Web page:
Dud: Gemtree 'The Phantom' Petit Verdot 2005
Thing: The UK Wine Forum Edinburgh Offline
Comment: I never would have expected this a year ago but many of the best wines I've had this year were actually Italian. I have October's Edinburgh Offline and the generosity of those in attendance to thank for this. The 1958 Spanna was very special indeed. I can taste it still. I remain a committed Burgundy drinker but my offline experience is certianly forcing me to think again. Bring on the Superbowl Tom.

TOM: oh dear - I see a long and expensive path ahead of you Craig if you've fallen for Burgundy :-) I had one disappointing bottle of Belle Epoque 1998 just before Christmas, which I didn't write up in my fizz report because I felt the bottle wasn't right; glad to hear it showed so well here.

Douglas Murray, UK

Red: Eileen Hardy Shiraz 2002
White: Beaune Clos de Mouches Premier Cru 2006
Budget red: Weinlaubenhof Kracher Illmitz Zweigelt 2003
Budget white: Winter Reisling Trocken 2005
Sweet: Ben Rye Donnafugata 2005
Sparkling: Piper-Heidsieck Rare Millesime 1988
Fortified: Taylor's 40 Year Old Tawny
Thing: Scottish Munros, Still manage to go back up the occasonal one.
Comment: I would not have expected to have had the Reisling Trocken as one of my favourites but I agreed with what Jancis Robinson said about it. I went to a tasting at the Donnafugata winery with the delightful Gabriella, all the wines were lovely but the Ben Rye was superb.

TOM: Well, the only time I've been above 3000 feet in Scotland is in an aeroplane. Riesling Trockens have been steadily improving I think - maybe helped by the recent string of warm and sunny vintages in Germany

Kevin Heatherington, UK

Red: Cote Rotie La Landonne Guigal (Rhone) 1989
White: Riesling Kappelweg - Gassmann (Alsace) 2001
Budget red: Puech de Glen - La Sauvageonne (Languedoc) 2005
Budget white: 2007 Dry White Bordeaux (several)
Sweet: Vulcaia Apres Vino Dolce - Inama (Veneto) 2004
Sparkling: Alfred Gratien Champagne (France) 1989
Fortified: Gonzales Byass Oloroso Apostoles (Spain) 30 y.o
Dud: Allegrini La Poja (Veneto) 2001
Thing: i-phone
Comment: A year with plenty of good wines but few great ones for me. Apart from the La Landonne, Gassmann Riesling and the Vulcaia Apres only a Vieux Donjon 1990 would be ranked as great. Very impressed with the freshness and minerality in several minor 2007 dry whites from Bordeaux. Lots of sherries tried but none were better than the Apostoles which is my usual stand-by.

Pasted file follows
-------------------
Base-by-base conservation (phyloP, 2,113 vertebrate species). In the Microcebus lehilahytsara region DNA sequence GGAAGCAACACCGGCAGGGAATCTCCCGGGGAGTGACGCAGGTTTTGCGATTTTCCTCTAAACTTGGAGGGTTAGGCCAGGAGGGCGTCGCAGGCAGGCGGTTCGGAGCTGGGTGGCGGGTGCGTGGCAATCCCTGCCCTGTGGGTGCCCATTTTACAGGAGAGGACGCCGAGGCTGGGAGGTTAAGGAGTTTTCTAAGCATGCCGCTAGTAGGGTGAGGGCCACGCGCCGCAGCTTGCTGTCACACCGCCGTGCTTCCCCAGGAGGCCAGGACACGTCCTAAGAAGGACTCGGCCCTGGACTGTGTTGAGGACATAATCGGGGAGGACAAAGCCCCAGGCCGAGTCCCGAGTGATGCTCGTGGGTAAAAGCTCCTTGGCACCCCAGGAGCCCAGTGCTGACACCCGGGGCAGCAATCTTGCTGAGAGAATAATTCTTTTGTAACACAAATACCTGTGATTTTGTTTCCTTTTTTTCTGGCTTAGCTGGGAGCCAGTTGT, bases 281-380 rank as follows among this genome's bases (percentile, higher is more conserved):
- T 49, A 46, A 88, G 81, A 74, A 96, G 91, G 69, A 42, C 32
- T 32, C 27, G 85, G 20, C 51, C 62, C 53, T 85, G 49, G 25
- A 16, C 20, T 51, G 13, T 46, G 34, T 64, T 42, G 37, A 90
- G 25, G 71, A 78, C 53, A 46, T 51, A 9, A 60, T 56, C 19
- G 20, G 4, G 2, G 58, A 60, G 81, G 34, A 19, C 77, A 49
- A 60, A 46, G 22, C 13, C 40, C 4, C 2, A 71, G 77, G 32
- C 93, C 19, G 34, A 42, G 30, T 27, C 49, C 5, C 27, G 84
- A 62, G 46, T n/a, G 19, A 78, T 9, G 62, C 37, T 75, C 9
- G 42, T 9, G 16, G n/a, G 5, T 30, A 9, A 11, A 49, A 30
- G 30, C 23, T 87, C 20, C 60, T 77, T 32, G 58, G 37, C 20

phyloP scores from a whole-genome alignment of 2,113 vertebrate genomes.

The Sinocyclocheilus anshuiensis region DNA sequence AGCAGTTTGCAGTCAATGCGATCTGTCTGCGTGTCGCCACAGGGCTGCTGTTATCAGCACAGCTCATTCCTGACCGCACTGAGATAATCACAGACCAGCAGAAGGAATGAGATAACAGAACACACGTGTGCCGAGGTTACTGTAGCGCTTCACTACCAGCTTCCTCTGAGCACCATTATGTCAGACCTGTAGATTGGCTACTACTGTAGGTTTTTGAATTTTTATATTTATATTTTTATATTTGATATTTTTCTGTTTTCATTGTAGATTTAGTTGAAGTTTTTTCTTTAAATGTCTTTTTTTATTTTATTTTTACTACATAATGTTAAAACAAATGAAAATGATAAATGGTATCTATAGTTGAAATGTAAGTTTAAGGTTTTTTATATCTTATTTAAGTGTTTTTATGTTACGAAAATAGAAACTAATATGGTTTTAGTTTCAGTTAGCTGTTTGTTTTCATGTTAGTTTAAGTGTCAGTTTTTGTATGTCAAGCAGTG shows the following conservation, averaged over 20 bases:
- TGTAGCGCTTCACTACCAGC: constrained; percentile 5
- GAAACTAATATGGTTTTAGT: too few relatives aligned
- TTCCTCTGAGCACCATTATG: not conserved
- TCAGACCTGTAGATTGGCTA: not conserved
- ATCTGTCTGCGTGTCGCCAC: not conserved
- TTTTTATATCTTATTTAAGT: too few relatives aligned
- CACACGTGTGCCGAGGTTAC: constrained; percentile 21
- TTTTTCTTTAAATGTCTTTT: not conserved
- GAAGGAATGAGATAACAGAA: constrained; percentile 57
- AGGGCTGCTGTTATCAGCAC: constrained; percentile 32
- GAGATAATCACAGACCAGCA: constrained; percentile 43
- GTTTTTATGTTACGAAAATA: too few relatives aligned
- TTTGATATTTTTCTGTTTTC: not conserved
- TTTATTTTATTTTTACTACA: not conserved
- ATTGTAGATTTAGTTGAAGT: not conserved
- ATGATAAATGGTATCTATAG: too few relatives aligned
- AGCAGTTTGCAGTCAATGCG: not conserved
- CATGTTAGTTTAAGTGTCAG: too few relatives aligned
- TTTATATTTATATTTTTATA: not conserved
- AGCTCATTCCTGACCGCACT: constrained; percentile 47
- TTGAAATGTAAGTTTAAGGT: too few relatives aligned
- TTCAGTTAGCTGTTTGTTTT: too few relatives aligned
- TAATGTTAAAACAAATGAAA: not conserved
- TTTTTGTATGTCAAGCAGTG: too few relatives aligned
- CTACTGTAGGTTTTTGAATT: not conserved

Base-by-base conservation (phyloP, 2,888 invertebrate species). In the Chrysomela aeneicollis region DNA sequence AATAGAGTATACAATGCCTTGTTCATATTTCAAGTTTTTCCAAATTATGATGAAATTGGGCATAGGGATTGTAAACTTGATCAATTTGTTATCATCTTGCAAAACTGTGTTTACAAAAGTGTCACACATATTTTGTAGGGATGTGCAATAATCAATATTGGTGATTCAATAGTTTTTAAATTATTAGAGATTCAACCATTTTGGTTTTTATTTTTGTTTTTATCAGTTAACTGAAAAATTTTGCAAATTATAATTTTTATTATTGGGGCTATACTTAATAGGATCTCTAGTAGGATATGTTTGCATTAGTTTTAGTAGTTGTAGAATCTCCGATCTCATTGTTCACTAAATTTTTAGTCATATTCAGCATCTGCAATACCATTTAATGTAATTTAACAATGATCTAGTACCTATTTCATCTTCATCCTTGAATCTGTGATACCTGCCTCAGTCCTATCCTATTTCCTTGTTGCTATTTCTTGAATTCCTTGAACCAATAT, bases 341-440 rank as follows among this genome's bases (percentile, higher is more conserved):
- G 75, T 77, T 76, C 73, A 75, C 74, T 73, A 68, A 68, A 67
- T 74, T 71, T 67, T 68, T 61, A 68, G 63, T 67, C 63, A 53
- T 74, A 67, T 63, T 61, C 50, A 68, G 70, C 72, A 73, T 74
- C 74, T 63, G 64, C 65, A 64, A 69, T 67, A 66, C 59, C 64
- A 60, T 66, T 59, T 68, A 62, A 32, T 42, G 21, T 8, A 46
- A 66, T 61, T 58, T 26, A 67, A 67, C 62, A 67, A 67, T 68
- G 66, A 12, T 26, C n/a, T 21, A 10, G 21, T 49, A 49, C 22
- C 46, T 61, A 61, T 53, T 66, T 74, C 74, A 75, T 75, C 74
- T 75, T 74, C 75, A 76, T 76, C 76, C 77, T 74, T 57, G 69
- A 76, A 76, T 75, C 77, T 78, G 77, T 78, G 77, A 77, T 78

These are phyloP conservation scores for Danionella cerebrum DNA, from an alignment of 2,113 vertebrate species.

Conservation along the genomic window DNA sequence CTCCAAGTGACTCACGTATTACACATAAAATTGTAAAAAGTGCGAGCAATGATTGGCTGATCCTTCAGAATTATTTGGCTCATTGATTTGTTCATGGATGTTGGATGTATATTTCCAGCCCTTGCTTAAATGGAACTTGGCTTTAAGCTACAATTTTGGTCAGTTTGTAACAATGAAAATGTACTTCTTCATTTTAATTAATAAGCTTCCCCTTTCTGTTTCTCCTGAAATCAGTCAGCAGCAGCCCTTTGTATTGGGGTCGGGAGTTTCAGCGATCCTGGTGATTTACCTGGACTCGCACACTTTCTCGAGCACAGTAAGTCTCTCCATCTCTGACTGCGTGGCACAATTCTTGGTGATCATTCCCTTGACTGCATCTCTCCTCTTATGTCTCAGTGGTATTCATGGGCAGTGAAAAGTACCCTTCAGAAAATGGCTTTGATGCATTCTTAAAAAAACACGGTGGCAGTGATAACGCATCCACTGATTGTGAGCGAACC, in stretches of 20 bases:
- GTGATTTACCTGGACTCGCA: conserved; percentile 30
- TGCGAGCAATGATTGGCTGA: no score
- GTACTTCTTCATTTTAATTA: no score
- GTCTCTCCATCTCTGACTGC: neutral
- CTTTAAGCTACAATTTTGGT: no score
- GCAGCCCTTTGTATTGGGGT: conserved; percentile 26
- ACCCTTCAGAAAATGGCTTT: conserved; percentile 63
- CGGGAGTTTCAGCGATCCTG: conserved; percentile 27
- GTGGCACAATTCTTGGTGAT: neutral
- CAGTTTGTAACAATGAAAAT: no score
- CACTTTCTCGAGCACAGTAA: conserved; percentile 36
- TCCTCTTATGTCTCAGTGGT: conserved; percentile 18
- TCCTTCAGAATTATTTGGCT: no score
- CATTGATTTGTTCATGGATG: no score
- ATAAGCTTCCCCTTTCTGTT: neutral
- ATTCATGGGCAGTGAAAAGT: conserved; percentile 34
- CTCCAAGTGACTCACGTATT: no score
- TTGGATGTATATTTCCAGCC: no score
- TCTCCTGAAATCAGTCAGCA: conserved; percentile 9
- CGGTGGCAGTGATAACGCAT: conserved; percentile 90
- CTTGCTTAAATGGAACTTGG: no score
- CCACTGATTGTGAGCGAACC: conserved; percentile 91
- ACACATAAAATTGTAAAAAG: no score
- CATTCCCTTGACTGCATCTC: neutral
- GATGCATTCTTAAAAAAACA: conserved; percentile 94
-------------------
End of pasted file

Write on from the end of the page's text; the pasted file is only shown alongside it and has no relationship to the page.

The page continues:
TOM: I tend to agree that the 2007 dry white Bordeaux are excellent by and large - the Bordelais seem to be capturing much fresher, more Loire-like Sauvignon Blanc aromas and flavours in the past few years.

Mark Henderson, New Zealand

Red: Trapet (France) Latricieres Chambertin Grand Cru 2005
White: Stonecroft (New Zealand) Gewurztraminer 1998
Budget red: D'arenberg (Australia) The Stump Jump GSM 2006
Budget white: almost any Riesling
Sweet: Domaine Baumard (France) Coteaux de Layon Clos de St Catherine 2005
Sparkling: Quartz Reef (New Zealand) Chauvet Vintage Brut 2003
Fortified: Valdespino (Spain) Inocente Fino Sherry
Dud: Brown Brothers (Australia) Shiraz 1992
Thing: Visits to Lustau and Valdespino in Jerez in June
Comment: Always hard to choose just one in any category in a year when, in the company of good friends, many really interesting wines have been shared and discussed. A friend opened the Trapet on his 40th birthday and it just continued to evolve and evolve in the glass every time you went back to it; just marvellous compexity - it pipped the Moraga 1997 (Cab blend) from California and the Argiolas Turriga 2001 from Sardinia. Stonecroft is a superlative Gewurz producer and the 1998 shone - it pipped a fascinating Domaine Arretxea Iroulegy Blanc 2006 that I picked up from Philglas & Swiggot while in London. I opened the Baumard at an Intro to Wine Course and the perfume was ethereal, with marvellous concentration on the palate - I had the Baumard Quarts du Chaume 2005 a year ago and it too is stunning wine: both these wines did major damage to my bank balance this year! Recently tried an exceptional newcomer Alluviale Anobli 2008: a Sav Blanc dessert wine lying somewhere between Sauternes & Coteaux du Layon in style made by a french winemaker in Hawkes bay in New Zealand; their Sav Blanc is also very interesting in a very non Kiwi way. Many of my most memorable wines this year have been fortifieds and the visit to the Lustau and Valdespino bodegas in June was an absolute highlight. The Lustau 1989 and 1990 Oloroso Anadas opened for friends here recently were near misses for my top pick along with a Dows Quinta da Senhora Vintage Port 2005 which was intense essence of raspberry but the combination of freshness and complexity in the Fino won the day. The cellar has seen lots of Loire Chenin, German Riesling and both southern and northern Rhones added before the NZ$ slumped against the Euro, the Pound and the US$ late in the year - it may be a leaner year for purchases in 2009?